A performance-based grant mechanism to electrify Health Posts: The programme will support the installation of solar power systems that can provide more reliable and affordable electricity through performance-based funding. Capital grants will ensure that systems do not overly burden HP operators with a financial obligation they cannot support. Ongoing maintenance costs will be co-financed by entrepreneurs through the improved income-generating capacity of HPs, and impact funders who will be crowd-sourced into the programme.

Affordable loans for start-up costs are supported by performance payments connected to a concessional credit facility for individual health entrepreneurs. A first-loss cushion and partial credit guarantee will be provided to ensure all individual HP entrepreneurs can access loans for start-up capital needs as well as a first tranche of working capital. The de-risking will include two aspects: a pre-funded 40% first-loss grant expected to be fully drawn upon, along with a 50% credit enhancement guarantee over the remainder provided by a local partner.

UN Implementers



One Family Health
Society for Family Health
 Urwego Bank


Impact Areas

Energy and climate action

This impact area covers financing solutions that leverage public and private resources for cleaner and more efficient energy systems and climate adaptation and mitigation action.

Energy accounts for two-thirds of total greenhouse gas, being the main contributor to emissions production. Despite 70% of clean energy investments are privately financed worldwide, in accordance to a special report developed by energy investments on clean energy in developing economies needs to expand by more than seven times, to above US$ 1 trillion, to put the world on track to reach net-zero emissions by 2050. Catalytic grants from the Joint SDG Fund are a critical bound to development finance institutions lending and attract private capital injections. Our portfolio brings financial solutions that span from lending and impact investing to insurance and smart subsidies. It aims to attract private investment to markets and sectors at early stages of readiness – or in situations where the risks are hard to mitigate, such as energy access projects for vulnerable communities or in remote areas.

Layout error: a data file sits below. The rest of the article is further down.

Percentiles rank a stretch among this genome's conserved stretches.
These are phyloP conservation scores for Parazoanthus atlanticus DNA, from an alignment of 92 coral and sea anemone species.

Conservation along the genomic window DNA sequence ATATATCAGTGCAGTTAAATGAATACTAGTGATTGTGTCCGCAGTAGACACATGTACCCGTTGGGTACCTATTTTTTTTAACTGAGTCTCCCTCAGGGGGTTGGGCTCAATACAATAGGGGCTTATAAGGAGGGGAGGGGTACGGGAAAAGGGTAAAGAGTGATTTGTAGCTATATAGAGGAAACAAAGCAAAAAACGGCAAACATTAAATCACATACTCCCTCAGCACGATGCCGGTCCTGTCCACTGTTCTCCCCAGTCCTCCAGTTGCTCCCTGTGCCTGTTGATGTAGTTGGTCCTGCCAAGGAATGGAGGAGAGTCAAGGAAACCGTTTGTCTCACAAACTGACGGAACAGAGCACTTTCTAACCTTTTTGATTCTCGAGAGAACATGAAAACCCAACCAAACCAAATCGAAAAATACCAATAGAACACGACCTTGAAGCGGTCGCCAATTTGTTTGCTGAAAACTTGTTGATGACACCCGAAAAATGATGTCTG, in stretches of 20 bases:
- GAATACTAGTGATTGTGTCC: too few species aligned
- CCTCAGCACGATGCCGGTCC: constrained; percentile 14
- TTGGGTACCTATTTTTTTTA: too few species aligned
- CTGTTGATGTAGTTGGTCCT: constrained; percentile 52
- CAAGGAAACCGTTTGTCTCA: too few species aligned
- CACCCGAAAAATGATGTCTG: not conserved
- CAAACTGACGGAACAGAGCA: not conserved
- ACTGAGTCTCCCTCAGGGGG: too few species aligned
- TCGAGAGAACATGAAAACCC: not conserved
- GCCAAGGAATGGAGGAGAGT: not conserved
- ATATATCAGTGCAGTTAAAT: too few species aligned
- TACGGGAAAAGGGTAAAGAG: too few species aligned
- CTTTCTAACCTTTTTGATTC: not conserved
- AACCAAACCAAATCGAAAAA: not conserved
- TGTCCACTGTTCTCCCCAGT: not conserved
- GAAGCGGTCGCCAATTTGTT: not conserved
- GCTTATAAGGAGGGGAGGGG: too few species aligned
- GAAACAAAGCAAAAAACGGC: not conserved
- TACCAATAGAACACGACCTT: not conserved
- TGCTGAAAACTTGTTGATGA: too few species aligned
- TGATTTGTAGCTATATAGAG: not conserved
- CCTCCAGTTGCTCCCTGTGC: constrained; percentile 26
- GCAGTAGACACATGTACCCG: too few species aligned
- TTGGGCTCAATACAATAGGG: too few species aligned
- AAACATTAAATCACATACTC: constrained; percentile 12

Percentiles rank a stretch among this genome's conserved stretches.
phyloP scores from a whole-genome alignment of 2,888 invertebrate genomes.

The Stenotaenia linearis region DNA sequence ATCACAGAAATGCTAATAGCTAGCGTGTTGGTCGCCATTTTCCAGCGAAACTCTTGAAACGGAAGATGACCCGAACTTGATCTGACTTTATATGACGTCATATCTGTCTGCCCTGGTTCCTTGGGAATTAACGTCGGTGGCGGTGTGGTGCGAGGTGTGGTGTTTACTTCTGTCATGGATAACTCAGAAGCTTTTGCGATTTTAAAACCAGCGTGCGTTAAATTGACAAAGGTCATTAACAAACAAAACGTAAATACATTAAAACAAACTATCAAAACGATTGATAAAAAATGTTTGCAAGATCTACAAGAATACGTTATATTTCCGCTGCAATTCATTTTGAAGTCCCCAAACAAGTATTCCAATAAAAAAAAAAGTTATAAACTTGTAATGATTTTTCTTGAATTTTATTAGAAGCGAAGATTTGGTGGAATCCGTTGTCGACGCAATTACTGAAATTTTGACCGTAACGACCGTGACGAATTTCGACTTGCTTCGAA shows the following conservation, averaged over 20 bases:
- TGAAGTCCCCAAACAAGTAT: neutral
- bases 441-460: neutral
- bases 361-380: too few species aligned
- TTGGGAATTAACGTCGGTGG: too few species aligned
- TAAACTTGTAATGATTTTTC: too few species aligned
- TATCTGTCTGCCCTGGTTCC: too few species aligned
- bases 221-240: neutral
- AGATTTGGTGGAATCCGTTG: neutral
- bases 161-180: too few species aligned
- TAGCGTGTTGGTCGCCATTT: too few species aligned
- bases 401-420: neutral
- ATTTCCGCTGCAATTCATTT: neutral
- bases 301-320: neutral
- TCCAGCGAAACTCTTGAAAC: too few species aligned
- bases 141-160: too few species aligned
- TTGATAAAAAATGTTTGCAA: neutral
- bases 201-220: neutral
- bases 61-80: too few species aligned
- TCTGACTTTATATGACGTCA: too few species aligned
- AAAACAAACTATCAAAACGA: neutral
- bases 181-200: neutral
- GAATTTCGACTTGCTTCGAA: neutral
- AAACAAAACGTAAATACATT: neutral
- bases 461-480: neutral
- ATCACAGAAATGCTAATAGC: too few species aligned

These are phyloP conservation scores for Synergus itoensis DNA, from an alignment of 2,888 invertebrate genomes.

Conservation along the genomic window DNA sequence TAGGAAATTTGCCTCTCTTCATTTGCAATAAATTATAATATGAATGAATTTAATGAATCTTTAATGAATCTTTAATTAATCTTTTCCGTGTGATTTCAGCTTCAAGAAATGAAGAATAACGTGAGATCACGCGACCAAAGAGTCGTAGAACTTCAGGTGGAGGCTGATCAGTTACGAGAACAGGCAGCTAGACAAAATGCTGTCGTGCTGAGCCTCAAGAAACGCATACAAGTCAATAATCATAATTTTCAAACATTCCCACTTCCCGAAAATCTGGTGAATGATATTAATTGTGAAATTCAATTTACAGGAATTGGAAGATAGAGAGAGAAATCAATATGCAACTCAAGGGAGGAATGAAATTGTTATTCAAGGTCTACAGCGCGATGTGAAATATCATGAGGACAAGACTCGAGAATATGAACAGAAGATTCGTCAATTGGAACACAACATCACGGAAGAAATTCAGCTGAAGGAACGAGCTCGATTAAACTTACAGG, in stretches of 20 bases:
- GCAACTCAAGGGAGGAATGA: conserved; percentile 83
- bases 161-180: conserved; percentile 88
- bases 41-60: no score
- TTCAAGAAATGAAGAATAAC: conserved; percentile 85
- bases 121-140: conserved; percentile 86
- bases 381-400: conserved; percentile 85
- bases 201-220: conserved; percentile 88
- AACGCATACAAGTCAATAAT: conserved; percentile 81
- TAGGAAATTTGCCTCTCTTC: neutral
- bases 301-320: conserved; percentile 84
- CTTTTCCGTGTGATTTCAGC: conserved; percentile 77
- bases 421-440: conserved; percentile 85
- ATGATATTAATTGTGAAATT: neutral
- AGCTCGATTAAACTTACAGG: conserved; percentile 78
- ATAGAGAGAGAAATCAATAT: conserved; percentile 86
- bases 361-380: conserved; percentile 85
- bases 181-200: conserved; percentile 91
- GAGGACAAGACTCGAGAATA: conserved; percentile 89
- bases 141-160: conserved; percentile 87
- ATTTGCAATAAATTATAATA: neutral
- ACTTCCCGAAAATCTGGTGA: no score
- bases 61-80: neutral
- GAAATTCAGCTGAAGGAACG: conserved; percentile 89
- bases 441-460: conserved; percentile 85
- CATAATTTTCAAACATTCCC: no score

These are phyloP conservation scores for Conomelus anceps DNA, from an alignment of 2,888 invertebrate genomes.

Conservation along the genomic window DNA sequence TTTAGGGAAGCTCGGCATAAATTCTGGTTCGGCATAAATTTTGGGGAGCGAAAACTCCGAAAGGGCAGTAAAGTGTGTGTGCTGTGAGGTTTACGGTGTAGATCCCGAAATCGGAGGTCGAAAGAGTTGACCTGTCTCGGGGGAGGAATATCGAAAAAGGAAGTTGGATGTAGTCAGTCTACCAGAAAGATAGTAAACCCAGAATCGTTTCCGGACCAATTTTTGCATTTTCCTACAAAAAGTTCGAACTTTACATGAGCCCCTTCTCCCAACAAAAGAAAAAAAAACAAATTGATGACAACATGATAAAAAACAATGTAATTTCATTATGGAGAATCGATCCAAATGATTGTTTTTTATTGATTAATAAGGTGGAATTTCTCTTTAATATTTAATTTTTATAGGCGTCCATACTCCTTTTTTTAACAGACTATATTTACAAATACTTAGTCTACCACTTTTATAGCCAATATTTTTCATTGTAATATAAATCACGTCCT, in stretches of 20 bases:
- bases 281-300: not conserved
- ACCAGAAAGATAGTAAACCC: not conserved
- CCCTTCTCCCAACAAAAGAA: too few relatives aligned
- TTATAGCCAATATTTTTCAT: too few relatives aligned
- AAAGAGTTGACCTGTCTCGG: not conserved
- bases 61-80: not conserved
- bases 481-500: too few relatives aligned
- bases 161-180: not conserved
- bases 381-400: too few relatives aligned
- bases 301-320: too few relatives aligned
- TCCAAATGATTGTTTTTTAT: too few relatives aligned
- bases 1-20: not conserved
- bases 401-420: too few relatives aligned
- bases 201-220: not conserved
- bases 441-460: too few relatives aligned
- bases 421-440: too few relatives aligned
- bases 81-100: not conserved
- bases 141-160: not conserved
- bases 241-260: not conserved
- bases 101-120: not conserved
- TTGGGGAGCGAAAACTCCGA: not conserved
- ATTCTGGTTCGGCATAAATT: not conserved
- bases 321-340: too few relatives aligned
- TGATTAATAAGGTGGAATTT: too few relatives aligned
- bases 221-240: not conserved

Blue Economy

This impact area scopes financing solutions that leverage public and private resources for the blue economy.

The monetary value of the world’s oceans has been estimated at US$ 24 trillion by the World Wide Fund for Nature. This wealth is at risk because overfishing, pollution and climate change put an unprecedented strain upon marine ecosystems. Oceans are getting warmer, stormier and more acidic, impacting the health of sensitive marine ecosystems and the lives of human communities that rely on them. Ocean reefs, the home of the planet’s most diverse ecosystem, contribute to the livelihoods of at least 500 million people worldwide generating US$ 36 billion per year for the global tourism industry. Our programmes and pipeline in the blue economy space bring financing solutions that are adapted to the needs of island nations and coastal communities to preserve marine resources and coral reefs while offering income opportunities to coastal populations. They support scalable blue economy businesses, through equity and debt finance, risk guarantees, performance grants, incubation and technical assistance, to build resilience in coastal ecosystems and create jobs not only to allow us to save our planet, but also to build more resilient economies.

Food systems and agriculture

This impact area consists of financing solutions that leverage public and private resources for sustainable agricultural systems and enhanced food security.